A number of technology experts in the industry have formed a series of not for profit 'Techfugees' conferences to encourage Silicon Valley style startups to collaborate with each other and build mobile services for refugees.

    "Mike Butcher from Techcrunch wants to activate the startup communities to become an integral part of solving the refugee crisis," Aape Pohjavirta, co-founder of Funzi told Sputnik.

    "Techfugees represent services that can be used on smartphones and services, like Funzi, which I believe can help solve the problem. I think the solution to the refugee crisis will come from this community."

    'We Don't Judge, We Remain Neutral, We Don't Take Sides'

    The website and mobile app were launched at the beginning of 2016, in collaboration with the Finnish Immigration Service and includes five learning courses about Finland and steps on how to navigate the country's immigration process.

    "We had 2,500 new users in two days, suggesting around ten percent of asylum seekers in Finland have signed up to the service, which means the take up is really fast."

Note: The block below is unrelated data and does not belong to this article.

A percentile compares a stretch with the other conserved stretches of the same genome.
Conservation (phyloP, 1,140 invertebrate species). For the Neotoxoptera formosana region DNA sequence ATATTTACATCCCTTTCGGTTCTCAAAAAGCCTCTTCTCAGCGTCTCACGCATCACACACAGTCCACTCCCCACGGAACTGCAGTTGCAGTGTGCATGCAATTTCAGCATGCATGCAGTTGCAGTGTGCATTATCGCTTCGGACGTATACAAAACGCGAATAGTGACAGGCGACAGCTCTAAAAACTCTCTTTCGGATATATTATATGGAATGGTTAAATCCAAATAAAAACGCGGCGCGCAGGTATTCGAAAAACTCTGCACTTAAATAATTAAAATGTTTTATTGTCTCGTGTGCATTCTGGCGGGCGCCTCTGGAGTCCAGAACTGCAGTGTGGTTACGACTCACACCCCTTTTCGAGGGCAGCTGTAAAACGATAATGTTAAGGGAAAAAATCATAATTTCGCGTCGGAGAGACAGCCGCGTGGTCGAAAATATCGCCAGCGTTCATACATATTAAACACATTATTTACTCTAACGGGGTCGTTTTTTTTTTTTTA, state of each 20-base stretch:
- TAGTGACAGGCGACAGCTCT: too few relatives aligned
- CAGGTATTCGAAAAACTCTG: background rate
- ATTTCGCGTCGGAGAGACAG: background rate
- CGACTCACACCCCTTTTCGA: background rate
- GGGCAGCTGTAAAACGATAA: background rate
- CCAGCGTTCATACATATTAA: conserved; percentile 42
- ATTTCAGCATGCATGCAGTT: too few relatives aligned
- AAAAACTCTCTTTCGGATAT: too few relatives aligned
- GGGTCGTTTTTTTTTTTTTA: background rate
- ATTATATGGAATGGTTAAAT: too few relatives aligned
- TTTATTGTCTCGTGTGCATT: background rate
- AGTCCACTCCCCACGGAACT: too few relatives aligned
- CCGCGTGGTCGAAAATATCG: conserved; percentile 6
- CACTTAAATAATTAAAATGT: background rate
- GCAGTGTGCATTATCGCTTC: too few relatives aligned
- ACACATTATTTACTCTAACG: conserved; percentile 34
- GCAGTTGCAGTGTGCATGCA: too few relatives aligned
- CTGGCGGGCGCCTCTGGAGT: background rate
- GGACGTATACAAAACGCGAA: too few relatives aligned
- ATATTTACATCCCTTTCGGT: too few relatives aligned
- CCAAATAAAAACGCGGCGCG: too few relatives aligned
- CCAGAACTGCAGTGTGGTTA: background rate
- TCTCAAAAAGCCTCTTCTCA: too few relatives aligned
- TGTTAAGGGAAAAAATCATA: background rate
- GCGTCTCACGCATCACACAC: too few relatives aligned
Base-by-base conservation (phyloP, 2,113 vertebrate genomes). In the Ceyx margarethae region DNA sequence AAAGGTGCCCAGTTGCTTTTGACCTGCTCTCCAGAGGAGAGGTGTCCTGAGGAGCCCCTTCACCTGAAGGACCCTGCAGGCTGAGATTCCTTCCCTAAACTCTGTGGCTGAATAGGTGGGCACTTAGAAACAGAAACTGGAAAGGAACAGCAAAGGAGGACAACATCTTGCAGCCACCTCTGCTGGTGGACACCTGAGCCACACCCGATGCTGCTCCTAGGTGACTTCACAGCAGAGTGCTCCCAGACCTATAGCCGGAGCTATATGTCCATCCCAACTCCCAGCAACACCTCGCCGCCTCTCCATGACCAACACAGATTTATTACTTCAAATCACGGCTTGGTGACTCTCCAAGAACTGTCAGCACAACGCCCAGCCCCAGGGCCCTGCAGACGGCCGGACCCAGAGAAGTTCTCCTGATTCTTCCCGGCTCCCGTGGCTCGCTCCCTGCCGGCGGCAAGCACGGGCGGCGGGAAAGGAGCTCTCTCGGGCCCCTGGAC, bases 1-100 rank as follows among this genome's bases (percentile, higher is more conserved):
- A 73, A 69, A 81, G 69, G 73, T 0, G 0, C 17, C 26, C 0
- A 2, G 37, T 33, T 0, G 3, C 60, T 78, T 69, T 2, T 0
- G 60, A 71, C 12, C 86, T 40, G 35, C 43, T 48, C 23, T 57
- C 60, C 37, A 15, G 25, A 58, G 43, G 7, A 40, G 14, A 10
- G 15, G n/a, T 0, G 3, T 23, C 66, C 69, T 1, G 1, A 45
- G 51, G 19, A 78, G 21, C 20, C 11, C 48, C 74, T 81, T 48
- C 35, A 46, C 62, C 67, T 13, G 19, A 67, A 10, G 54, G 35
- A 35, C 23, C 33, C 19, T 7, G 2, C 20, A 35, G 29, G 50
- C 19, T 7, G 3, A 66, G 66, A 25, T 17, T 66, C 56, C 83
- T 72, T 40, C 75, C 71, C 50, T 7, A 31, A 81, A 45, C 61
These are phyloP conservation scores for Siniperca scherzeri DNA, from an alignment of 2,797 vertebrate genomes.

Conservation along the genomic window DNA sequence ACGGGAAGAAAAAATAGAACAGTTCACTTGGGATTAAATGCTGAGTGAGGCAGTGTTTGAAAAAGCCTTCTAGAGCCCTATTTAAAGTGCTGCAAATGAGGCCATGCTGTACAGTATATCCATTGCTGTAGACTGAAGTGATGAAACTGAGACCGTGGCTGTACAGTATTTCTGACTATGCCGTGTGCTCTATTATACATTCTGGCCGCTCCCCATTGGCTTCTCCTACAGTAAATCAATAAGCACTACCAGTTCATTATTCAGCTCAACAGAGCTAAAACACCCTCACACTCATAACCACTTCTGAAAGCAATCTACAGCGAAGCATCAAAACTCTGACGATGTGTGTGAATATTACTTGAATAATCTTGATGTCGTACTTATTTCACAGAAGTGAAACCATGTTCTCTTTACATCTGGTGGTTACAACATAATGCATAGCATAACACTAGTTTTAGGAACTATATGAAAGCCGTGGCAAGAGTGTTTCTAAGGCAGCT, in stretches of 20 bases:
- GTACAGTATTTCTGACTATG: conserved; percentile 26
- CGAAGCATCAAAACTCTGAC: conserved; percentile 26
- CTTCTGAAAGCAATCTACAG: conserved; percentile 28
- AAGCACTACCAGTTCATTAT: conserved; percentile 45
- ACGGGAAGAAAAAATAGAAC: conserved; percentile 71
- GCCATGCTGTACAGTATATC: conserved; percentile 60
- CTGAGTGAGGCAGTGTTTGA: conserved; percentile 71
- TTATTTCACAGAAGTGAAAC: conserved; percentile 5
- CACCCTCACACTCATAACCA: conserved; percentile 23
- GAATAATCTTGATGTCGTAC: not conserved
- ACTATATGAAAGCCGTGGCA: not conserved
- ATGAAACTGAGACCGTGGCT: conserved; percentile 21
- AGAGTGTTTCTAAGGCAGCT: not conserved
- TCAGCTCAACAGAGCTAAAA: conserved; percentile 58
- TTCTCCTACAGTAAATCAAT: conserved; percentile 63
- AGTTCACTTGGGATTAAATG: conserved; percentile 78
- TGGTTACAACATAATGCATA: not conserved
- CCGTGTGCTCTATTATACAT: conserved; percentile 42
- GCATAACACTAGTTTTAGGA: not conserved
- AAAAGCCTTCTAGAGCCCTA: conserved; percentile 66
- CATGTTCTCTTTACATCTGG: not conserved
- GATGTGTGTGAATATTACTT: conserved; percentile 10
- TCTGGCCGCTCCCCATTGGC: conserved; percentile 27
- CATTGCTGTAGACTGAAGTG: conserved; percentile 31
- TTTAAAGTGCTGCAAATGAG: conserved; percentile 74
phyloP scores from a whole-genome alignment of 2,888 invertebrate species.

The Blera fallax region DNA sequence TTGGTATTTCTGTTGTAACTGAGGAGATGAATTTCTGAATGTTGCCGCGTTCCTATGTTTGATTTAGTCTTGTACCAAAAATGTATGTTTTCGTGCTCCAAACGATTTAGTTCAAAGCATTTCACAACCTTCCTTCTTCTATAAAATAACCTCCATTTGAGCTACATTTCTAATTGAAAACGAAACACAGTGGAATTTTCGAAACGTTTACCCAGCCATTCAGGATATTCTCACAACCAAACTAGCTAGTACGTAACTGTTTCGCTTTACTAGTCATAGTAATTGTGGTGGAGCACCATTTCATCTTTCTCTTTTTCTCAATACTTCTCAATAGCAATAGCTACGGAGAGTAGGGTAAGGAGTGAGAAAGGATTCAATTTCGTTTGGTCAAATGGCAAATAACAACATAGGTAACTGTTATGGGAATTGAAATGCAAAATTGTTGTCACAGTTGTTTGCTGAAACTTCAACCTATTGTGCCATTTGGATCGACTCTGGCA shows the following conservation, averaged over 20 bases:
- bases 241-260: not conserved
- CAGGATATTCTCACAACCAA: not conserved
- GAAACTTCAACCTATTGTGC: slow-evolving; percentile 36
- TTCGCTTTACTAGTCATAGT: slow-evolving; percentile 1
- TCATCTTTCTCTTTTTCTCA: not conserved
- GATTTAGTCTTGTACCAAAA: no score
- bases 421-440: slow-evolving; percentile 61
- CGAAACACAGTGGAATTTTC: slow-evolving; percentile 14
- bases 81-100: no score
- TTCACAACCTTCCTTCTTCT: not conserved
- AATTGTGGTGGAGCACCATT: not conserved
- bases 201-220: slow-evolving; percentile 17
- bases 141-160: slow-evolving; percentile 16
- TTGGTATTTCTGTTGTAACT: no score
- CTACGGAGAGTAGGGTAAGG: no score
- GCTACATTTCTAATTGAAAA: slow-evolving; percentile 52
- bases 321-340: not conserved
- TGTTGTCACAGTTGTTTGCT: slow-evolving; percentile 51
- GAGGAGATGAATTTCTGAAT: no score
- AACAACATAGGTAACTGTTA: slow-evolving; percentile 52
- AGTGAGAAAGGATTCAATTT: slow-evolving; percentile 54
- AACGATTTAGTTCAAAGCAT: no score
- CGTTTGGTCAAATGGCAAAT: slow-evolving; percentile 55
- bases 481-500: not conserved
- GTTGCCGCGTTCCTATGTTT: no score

"The beauty of mobile Internet services is that it scales up very well. We are seasoned tech startup companies — we know how to build stuff that works, having 100 million users is possible — look at Angry Birds. We are digital engineers in the mobile sector — and we're pretty good at it, Aape Pohjavirta, co-founder of Funzi told Sputnik.

    The conduct of some asylum seekers has been placed under scrutiny in Finland, following complaints from women that migrants had groped their breasts and kissed them without permission on New Year's Eve.

    "This phenomenon is new in Finnish sexual crime history," Ikka Koskimaki, deputy chief of police in Helsinki told London newspaper The Telegraph.